Yonatan Arnon, who holds a BA in Judaic studies and theatre from Hebrew University, was the Jewish Agency emissary to Columbia/Barnard Hillel for three years. He wants to use his new business skills to further his interest in developing young adult communities that are inclusive and foster creativity.

Klil Nevo, an Open University graduate, spent more than three years working with at-risk youth in the southern Israeli city of Netivot, after spending two years working for an NGO in Nepal.

As she puts it, the Mandel program has taught her how to “combine the worlds of business and social work.”

Noga Pfeffermann, who holds a BA in political science and communications from Hebrew University, is a former army officer who served near the Gaza border. She also worked at the Israeli consulate in New York for a year and is now developing a program to encourage girls to get involved in politics.

Ittai Trifman, who has lived in Be’er Sheva for the past five years, worked at a centre for victims of violence, including sexual assault, and gives lectures on the topic in schools and workplaces.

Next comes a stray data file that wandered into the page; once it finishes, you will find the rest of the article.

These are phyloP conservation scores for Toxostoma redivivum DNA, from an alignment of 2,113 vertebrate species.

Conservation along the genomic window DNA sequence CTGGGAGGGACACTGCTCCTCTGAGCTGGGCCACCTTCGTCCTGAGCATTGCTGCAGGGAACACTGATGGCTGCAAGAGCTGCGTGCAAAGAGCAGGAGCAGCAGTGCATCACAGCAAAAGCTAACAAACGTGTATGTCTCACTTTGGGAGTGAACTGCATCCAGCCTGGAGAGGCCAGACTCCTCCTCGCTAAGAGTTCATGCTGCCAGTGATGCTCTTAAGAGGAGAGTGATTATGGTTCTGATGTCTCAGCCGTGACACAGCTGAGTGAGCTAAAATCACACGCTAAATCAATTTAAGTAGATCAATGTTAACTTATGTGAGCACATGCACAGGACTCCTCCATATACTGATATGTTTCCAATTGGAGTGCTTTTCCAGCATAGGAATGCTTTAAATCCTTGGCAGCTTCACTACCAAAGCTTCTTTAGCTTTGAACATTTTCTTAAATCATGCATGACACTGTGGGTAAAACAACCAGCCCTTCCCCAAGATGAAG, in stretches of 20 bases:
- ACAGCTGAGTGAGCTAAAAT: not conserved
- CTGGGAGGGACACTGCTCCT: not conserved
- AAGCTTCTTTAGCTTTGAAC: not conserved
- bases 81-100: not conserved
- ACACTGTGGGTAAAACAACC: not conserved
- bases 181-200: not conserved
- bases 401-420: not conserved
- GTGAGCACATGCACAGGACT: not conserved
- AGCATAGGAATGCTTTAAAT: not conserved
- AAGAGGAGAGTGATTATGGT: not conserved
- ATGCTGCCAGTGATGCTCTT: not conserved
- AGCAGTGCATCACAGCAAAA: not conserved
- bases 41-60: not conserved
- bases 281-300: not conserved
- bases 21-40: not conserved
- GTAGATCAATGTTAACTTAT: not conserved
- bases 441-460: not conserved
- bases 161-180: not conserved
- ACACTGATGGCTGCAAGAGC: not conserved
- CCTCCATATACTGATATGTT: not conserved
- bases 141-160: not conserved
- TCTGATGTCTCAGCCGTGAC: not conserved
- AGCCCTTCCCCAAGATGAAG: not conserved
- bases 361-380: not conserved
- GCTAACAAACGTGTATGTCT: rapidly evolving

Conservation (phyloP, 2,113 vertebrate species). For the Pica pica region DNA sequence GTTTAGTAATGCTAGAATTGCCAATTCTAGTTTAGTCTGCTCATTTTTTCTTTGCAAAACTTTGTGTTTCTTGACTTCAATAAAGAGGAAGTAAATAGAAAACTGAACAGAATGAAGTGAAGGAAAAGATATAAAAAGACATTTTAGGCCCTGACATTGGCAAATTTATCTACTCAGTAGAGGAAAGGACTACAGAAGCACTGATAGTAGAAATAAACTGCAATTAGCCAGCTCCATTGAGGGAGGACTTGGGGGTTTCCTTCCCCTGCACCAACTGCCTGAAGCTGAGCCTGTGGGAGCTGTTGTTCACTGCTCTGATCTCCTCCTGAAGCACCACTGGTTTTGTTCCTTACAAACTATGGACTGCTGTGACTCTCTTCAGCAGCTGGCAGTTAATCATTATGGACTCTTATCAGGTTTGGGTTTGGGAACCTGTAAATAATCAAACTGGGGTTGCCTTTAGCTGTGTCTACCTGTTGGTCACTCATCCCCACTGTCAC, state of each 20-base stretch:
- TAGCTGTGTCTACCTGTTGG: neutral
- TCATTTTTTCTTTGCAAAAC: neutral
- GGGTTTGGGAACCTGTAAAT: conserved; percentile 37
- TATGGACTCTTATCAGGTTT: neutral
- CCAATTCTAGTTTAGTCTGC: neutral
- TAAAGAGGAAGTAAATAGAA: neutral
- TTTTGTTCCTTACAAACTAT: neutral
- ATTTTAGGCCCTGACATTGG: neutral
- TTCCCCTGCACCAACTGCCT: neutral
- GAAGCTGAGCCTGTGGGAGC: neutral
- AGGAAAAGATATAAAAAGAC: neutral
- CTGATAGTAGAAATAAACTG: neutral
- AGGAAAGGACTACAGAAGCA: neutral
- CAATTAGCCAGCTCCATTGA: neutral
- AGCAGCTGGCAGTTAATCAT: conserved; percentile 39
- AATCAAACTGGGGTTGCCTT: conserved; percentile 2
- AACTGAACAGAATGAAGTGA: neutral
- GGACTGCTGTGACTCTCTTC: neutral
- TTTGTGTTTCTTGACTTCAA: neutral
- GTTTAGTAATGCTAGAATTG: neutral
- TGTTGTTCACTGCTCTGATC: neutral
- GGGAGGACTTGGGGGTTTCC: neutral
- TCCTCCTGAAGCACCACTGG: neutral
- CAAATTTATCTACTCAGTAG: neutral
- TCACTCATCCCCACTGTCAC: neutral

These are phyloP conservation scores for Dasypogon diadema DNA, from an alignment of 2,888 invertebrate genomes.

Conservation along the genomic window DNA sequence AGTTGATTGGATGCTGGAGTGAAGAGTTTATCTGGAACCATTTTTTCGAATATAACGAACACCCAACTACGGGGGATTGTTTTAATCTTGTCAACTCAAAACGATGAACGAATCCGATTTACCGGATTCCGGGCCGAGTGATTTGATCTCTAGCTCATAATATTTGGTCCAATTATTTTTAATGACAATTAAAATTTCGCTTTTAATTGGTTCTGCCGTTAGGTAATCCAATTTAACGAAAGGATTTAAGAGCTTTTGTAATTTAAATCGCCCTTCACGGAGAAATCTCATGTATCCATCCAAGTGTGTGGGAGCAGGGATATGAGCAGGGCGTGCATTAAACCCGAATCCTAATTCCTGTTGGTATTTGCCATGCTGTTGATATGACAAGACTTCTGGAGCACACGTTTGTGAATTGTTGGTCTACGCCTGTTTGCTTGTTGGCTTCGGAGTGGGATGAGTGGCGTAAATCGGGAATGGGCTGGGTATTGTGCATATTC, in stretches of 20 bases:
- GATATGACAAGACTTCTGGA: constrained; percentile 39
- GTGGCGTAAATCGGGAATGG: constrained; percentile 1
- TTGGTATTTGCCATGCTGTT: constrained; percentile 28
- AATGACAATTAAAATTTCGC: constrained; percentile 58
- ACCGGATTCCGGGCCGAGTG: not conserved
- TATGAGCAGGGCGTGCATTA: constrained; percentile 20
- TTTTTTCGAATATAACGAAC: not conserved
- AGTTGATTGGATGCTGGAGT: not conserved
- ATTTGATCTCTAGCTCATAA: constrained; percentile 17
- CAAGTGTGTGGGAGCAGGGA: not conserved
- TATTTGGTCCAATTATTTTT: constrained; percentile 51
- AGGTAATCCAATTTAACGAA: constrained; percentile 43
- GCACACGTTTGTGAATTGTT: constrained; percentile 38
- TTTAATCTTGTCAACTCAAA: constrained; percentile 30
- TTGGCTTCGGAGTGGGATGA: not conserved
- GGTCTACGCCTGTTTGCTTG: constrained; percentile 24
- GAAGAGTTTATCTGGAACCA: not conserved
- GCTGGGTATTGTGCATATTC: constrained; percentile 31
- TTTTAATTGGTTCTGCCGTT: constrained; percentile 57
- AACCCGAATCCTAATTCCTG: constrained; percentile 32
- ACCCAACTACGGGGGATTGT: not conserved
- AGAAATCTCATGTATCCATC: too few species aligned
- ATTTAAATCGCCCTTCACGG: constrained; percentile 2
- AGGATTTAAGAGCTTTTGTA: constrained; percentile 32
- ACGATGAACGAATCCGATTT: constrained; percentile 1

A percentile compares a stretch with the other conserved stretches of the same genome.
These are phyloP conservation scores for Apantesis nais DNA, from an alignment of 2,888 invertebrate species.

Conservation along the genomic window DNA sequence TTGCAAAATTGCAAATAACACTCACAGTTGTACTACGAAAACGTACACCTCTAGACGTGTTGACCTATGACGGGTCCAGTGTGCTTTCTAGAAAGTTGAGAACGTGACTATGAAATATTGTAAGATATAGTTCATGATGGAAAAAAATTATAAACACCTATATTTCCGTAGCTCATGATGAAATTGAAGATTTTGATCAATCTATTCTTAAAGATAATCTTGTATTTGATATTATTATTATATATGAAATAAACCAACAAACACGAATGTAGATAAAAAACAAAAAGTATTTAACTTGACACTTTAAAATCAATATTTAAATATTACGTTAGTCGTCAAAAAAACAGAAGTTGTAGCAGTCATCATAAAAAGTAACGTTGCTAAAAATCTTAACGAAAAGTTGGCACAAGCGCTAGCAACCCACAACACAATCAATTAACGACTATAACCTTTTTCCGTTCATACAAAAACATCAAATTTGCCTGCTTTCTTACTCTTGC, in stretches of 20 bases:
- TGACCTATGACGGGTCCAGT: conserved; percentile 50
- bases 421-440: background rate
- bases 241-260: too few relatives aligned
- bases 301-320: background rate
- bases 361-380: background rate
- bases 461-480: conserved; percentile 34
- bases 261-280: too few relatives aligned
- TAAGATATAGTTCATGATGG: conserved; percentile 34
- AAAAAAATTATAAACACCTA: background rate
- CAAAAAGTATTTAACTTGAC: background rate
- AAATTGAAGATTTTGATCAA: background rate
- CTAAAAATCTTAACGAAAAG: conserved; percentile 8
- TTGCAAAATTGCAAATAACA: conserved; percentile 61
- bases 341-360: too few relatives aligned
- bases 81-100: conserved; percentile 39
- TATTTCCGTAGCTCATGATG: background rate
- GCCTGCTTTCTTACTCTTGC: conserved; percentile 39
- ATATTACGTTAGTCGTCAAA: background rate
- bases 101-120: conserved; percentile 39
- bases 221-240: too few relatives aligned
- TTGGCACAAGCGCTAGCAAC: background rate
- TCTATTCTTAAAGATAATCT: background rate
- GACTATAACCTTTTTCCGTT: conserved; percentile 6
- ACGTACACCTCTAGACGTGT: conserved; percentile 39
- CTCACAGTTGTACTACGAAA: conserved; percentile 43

From the moment of our arrival, we have felt at home.
– Ittai Trifman

A former air force commando unit weapons instructor, Eran Rozen has a BA in physical therapy from BGU. In 2016, he founded Bkind, a startup that provides a platform for acts of kindness, based on the notion of “paying it forward.” He earlier created Bike for the Fight, which raised money for cancer research in Israel by holding cycling events throughout Canada and the United States.

Trifman was bowled over by the warmth the team received from their Montreal hosts. “From the moment of our arrival, we have felt at home, like we are part of a huge family, the family of Jews who share the same story all over the world,” said Trifman.

Nevo added that, “Being at this competition has been the opportunity of a lifetime; it’s priceless.”

Magid is satisfied that, whatever the results, the BGU teams are getting “better and better every year,” but more importantly, “are learning skills they can put into practice for life.”